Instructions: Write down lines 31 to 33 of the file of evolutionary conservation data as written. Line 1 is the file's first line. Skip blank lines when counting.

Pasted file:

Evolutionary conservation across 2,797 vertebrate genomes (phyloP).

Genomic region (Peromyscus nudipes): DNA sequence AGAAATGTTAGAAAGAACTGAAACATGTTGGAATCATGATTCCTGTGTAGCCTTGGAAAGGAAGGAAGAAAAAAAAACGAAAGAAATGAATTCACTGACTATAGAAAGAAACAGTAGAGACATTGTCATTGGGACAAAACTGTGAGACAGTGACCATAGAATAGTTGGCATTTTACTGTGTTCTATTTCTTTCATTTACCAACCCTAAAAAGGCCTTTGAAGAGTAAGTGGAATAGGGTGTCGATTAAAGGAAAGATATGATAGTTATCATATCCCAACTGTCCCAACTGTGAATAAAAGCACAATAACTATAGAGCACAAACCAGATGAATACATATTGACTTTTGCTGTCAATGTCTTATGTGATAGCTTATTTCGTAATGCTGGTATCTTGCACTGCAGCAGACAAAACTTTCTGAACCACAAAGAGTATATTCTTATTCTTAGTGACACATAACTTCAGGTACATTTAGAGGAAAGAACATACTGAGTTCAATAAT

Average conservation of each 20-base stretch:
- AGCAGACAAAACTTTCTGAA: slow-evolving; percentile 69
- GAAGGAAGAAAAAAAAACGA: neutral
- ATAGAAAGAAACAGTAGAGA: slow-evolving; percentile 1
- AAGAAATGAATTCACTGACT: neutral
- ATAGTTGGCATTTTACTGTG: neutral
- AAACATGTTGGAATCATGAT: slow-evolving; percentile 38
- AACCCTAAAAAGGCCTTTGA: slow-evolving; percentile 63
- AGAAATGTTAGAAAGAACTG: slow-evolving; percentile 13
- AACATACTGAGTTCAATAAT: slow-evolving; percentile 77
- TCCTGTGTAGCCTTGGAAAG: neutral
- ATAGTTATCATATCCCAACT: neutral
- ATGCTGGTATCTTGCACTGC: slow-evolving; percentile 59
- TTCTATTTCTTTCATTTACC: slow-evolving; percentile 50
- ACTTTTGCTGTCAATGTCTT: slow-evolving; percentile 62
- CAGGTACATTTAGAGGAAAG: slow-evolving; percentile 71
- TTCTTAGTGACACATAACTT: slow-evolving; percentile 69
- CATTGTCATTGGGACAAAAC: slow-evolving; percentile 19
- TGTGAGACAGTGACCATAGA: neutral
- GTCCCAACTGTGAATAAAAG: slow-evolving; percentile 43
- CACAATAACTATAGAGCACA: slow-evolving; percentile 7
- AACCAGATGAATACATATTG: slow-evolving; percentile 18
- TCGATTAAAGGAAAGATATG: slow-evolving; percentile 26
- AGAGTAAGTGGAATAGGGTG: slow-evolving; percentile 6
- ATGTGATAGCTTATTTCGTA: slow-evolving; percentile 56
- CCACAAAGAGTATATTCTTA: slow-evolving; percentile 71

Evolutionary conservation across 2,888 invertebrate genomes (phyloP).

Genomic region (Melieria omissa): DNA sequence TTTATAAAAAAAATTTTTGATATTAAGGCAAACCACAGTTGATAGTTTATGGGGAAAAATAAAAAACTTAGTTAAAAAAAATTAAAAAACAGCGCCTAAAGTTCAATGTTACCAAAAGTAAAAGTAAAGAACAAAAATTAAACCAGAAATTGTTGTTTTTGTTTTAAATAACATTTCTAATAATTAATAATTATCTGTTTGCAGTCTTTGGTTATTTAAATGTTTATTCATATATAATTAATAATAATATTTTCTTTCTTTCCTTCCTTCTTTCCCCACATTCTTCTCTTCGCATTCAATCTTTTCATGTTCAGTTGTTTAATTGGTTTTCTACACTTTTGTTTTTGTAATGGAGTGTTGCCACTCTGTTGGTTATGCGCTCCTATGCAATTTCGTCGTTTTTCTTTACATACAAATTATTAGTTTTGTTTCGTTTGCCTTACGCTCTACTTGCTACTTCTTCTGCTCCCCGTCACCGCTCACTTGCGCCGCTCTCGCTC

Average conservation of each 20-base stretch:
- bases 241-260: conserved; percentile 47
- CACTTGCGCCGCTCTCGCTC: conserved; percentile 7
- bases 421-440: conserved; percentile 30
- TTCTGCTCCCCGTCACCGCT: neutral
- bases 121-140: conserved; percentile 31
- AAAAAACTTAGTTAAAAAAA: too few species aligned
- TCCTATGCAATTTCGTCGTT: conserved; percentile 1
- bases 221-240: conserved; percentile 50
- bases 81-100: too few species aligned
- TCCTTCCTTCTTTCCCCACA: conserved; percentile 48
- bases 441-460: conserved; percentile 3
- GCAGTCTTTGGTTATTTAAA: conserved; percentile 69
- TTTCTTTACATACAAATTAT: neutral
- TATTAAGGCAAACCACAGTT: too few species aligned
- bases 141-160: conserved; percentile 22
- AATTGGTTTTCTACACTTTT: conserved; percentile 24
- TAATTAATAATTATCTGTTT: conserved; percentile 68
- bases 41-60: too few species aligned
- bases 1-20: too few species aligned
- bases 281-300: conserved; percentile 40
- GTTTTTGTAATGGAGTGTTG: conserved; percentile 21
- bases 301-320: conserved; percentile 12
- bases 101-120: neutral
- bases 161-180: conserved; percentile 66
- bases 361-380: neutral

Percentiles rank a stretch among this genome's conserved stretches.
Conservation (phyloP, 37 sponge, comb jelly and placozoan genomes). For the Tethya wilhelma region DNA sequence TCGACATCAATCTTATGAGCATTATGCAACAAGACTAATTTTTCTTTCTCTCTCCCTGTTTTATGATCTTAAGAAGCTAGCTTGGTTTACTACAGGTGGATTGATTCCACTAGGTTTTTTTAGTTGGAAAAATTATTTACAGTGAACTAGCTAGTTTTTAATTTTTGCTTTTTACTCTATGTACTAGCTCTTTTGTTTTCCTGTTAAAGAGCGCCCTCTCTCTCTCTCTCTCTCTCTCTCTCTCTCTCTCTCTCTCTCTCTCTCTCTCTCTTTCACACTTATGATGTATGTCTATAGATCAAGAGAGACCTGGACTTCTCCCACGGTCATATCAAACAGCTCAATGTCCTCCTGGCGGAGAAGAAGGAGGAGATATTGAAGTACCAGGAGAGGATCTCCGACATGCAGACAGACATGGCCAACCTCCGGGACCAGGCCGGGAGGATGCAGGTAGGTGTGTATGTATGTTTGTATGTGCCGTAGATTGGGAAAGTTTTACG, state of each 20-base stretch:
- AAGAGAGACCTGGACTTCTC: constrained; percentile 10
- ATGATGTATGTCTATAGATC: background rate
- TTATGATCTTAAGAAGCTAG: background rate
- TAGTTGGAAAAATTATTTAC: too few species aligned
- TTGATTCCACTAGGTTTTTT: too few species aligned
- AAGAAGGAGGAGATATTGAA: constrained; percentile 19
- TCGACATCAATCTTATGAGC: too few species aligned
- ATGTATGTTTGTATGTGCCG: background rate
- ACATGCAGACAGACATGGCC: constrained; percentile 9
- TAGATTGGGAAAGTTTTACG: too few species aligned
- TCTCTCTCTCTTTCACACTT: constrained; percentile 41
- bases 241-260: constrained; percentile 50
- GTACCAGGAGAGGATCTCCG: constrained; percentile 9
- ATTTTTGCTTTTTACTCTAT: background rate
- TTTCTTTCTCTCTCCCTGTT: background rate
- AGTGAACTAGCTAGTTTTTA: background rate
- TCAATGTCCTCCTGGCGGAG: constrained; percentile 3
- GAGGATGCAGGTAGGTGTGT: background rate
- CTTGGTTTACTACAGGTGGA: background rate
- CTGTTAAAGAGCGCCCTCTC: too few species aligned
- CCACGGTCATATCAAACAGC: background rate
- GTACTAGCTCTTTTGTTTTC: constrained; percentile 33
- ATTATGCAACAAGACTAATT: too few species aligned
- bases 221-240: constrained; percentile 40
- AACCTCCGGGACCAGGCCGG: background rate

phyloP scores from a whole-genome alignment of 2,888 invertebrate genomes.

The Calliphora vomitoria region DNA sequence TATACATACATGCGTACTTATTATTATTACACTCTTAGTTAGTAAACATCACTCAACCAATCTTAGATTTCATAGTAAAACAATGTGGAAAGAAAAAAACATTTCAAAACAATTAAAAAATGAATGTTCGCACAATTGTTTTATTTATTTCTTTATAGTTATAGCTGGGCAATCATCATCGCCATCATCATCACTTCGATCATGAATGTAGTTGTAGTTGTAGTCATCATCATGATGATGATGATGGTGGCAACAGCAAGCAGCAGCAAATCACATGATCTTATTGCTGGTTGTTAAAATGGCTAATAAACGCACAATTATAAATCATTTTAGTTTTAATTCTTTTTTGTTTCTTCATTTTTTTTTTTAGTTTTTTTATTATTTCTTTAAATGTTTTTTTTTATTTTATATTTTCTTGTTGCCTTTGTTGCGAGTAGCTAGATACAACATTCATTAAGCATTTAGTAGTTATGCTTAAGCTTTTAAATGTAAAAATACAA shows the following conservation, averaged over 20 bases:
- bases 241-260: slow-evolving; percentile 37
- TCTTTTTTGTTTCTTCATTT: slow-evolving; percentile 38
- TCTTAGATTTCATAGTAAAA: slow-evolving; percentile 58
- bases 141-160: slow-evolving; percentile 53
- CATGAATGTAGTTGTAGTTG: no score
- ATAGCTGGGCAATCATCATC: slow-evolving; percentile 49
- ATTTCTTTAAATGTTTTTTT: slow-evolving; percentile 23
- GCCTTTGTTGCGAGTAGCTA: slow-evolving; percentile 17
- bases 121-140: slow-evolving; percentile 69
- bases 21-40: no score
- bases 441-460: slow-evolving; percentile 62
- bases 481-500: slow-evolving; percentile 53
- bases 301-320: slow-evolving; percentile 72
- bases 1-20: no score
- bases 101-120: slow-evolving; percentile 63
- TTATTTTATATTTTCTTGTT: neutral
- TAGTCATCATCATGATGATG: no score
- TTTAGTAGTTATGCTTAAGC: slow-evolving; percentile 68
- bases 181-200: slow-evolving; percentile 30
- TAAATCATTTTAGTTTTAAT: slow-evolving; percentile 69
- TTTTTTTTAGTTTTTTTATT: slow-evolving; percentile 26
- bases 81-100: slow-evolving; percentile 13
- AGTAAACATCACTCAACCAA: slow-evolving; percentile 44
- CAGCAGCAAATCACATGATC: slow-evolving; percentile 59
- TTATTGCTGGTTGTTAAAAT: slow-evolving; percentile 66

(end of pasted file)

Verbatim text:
Average conservation of each 20-base stretch:
- bases 241-260: conserved; percentile 47
- CACTTGCGCCGCTCTCGCTC: conserved; percentile 7